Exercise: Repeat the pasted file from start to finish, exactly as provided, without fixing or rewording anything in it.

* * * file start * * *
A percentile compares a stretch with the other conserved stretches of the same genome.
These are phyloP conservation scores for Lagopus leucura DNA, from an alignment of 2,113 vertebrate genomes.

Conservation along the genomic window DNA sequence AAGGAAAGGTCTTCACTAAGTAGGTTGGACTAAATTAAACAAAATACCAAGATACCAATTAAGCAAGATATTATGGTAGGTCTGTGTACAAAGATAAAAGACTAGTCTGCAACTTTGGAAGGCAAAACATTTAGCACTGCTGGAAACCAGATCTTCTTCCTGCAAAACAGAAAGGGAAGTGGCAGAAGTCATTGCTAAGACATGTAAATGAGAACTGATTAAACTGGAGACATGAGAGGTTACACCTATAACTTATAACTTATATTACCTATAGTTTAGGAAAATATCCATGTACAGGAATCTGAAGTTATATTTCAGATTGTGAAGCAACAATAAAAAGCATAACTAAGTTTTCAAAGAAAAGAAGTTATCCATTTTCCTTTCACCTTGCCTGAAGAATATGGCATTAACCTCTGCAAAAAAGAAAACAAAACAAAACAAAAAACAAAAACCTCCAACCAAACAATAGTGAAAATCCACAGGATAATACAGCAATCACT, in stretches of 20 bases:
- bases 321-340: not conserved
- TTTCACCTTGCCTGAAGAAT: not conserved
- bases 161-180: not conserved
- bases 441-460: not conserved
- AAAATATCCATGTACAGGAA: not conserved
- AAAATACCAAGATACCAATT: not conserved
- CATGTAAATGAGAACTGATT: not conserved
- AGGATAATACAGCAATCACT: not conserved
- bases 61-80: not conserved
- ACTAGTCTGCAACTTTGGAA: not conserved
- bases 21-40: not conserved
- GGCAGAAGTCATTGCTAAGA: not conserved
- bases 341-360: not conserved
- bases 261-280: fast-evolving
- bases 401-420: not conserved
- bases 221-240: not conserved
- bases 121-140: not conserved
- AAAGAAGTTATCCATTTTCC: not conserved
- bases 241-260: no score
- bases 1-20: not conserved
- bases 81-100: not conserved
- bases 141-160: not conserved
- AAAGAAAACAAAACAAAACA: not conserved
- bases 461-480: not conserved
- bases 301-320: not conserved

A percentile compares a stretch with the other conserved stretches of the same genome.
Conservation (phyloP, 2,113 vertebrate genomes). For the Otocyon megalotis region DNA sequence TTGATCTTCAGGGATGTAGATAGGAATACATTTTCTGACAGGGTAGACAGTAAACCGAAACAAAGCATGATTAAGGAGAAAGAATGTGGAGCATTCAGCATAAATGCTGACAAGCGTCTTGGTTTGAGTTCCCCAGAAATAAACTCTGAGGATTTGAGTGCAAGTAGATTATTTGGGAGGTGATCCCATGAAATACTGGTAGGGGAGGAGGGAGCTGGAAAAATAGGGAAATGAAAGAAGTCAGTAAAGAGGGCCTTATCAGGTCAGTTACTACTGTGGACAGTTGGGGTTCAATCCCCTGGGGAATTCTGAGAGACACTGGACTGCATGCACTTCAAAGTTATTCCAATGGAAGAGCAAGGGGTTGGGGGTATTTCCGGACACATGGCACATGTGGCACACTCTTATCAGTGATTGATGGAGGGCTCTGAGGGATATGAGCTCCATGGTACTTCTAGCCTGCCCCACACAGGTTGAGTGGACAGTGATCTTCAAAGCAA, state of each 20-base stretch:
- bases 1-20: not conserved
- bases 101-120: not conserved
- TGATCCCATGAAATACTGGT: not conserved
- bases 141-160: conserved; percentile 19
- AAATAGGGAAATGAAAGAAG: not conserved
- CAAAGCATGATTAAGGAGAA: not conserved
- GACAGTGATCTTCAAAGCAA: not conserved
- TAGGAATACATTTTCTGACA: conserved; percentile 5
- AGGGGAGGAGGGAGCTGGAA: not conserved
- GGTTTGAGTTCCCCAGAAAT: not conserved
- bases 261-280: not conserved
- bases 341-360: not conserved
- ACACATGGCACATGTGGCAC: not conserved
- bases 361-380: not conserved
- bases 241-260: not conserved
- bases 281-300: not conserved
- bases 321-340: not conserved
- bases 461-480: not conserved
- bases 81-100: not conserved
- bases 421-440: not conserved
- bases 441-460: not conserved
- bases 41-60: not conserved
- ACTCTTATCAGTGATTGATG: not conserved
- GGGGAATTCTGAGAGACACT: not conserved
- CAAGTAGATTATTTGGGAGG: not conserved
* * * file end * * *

A percentile compares a stretch with the other conserved stretches of the same genome.
These are phyloP conservation scores for Lagopus leucura DNA, from an alignment of 2,113 vertebrate genomes.

Conservation along the genomic window DNA sequence AAGGAAAGGTCTTCACTAAGTAGGTTGGACTAAATTAAACAAAATACCAAGATACCAATTAAGCAAGATATTATGGTAGGTCTGTGTACAAAGATAAAAGACTAGTCTGCAACTTTGGAAGGCAAAACATTTAGCACTGCTGGAAACCAGATCTTCTTCCTGCAAAACAGAAAGGGAAGTGGCAGAAGTCATTGCTAAGACATGTAAATGAGAACTGATTAAACTGGAGACATGAGAGGTTACACCTATAACTTATAACTTATATTACCTATAGTTTAGGAAAATATCCATGTACAGGAATCTGAAGTTATATTTCAGATTGTGAAGCAACAATAAAAAGCATAACTAAGTTTTCAAAGAAAAGAAGTTATCCATTTTCCTTTCACCTTGCCTGAAGAATATGGCATTAACCTCTGCAAAAAAGAAAACAAAACAAAACAAAAAACAAAAACCTCCAACCAAACAATAGTGAAAATCCACAGGATAATACAGCAATCACT, in stretches of 20 bases:
- bases 321-340: not conserved
- TTTCACCTTGCCTGAAGAAT: not conserved
- bases 161-180: not conserved
- bases 441-460: not conserved
- AAAATATCCATGTACAGGAA: not conserved
- AAAATACCAAGATACCAATT: not conserved
- CATGTAAATGAGAACTGATT: not conserved
- AGGATAATACAGCAATCACT: not conserved
- bases 61-80: not conserved
- ACTAGTCTGCAACTTTGGAA: not conserved
- bases 21-40: not conserved
- GGCAGAAGTCATTGCTAAGA: not conserved
- bases 341-360: not conserved
- bases 261-280: fast-evolving
- bases 401-420: not conserved
- bases 221-240: not conserved
- bases 121-140: not conserved
- AAAGAAGTTATCCATTTTCC: not conserved
- bases 241-260: no score
- bases 1-20: not conserved
- bases 81-100: not conserved
- bases 141-160: not conserved
- AAAGAAAACAAAACAAAACA: not conserved
- bases 461-480: not conserved
- bases 301-320: not conserved

A percentile compares a stretch with the other conserved stretches of the same genome.
Conservation (phyloP, 2,113 vertebrate genomes). For the Otocyon megalotis region DNA sequence TTGATCTTCAGGGATGTAGATAGGAATACATTTTCTGACAGGGTAGACAGTAAACCGAAACAAAGCATGATTAAGGAGAAAGAATGTGGAGCATTCAGCATAAATGCTGACAAGCGTCTTGGTTTGAGTTCCCCAGAAATAAACTCTGAGGATTTGAGTGCAAGTAGATTATTTGGGAGGTGATCCCATGAAATACTGGTAGGGGAGGAGGGAGCTGGAAAAATAGGGAAATGAAAGAAGTCAGTAAAGAGGGCCTTATCAGGTCAGTTACTACTGTGGACAGTTGGGGTTCAATCCCCTGGGGAATTCTGAGAGACACTGGACTGCATGCACTTCAAAGTTATTCCAATGGAAGAGCAAGGGGTTGGGGGTATTTCCGGACACATGGCACATGTGGCACACTCTTATCAGTGATTGATGGAGGGCTCTGAGGGATATGAGCTCCATGGTACTTCTAGCCTGCCCCACACAGGTTGAGTGGACAGTGATCTTCAAAGCAA, state of each 20-base stretch:
- bases 1-20: not conserved
- bases 101-120: not conserved
- TGATCCCATGAAATACTGGT: not conserved
- bases 141-160: conserved; percentile 19
- AAATAGGGAAATGAAAGAAG: not conserved
- CAAAGCATGATTAAGGAGAA: not conserved
- GACAGTGATCTTCAAAGCAA: not conserved
- TAGGAATACATTTTCTGACA: conserved; percentile 5
- AGGGGAGGAGGGAGCTGGAA: not conserved
- GGTTTGAGTTCCCCAGAAAT: not conserved
- bases 261-280: not conserved
- bases 341-360: not conserved
- ACACATGGCACATGTGGCAC: not conserved
- bases 361-380: not conserved
- bases 241-260: not conserved
- bases 281-300: not conserved
- bases 321-340: not conserved
- bases 461-480: not conserved
- bases 81-100: not conserved
- bases 421-440: not conserved
- bases 441-460: not conserved
- bases 41-60: not conserved
- ACTCTTATCAGTGATTGATG: not conserved
- GGGGAATTCTGAGAGACACT: not conserved
- CAAGTAGATTATTTGGGAGG: not conserved